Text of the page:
4. You’re Looking to Earn Money Rather than Looking for a Job or Career
Many WAHMs aren’t necessarily looking to have a career. Rather, they want to earn money so they can contribute to the household while staying home with their kids. There’s nothing wrong with this until it leads to a lot of “here and there” earning. Instead of focusing on one particular avenue, some WAHMs simply take whatever pays. They’ll do party plans, residual writing, transcription and anything else where a mom can work at home. The problem is, all this piece mail working can lead to burnout. Scrambling to fulfill obligations from several different ventures diverts focus and procrastination sets in.
5. You Work Whenever
Another common issue among WAHMs is finding the time to work. Or, rather, finding the time to work without interruption. Just like taking piece mail jobs, working here and there throughout the day also diverts the focus. As mentioned above, it’s hard to pay attention to a task when attention is demanded elsewhere. It’s true not everyone has the time or means to work an eight hour day, undisturbed. However, even one or two quiet hours make a difference. Having regular business hours can help you — and others — respect your time.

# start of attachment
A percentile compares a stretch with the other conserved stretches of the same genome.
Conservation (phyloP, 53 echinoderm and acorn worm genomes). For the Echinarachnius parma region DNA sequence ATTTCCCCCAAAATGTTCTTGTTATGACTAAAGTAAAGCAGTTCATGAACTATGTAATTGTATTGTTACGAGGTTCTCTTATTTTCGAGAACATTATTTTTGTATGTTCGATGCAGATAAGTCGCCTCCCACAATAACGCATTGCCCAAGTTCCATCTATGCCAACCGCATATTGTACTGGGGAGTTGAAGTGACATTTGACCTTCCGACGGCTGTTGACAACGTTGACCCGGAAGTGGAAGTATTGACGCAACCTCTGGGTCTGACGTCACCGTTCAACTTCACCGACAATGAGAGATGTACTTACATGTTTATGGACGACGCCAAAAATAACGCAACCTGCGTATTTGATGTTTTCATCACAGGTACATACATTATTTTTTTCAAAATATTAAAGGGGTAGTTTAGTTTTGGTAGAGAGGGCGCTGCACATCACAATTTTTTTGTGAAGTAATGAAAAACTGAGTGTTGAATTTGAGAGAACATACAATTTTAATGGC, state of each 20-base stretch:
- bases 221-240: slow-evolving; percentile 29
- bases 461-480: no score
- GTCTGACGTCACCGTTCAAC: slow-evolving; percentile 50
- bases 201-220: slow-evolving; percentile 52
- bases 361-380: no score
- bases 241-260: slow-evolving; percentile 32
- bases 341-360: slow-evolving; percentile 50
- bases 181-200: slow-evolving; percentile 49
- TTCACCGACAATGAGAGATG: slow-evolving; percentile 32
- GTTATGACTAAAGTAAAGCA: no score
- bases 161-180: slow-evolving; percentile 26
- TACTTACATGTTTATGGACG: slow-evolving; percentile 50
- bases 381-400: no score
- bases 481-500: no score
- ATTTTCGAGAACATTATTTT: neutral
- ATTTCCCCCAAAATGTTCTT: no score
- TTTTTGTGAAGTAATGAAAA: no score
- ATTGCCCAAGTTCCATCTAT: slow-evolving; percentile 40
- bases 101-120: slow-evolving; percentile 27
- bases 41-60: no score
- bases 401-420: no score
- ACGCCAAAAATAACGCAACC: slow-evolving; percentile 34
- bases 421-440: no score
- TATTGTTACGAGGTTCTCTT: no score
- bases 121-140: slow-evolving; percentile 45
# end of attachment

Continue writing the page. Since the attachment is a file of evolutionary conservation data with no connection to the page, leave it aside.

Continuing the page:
6.You Don’t Take Your Clients (or Your Business) Seriously
Deadline. Schmedline. Your client will get his work when you’re good and ready. Cable outages, sick kids and Aunt Martha’s funeral are some of the excuses you use when not fulfilling your promises. Eventually though, clients stop being sympathetic and start seeing excuses as, well, excuses. Even though you like being a WAHM because of the flexibility, you can’t blow off your work all the time because now you’re letting down the people who pay you – and the people who can refer you to other clients.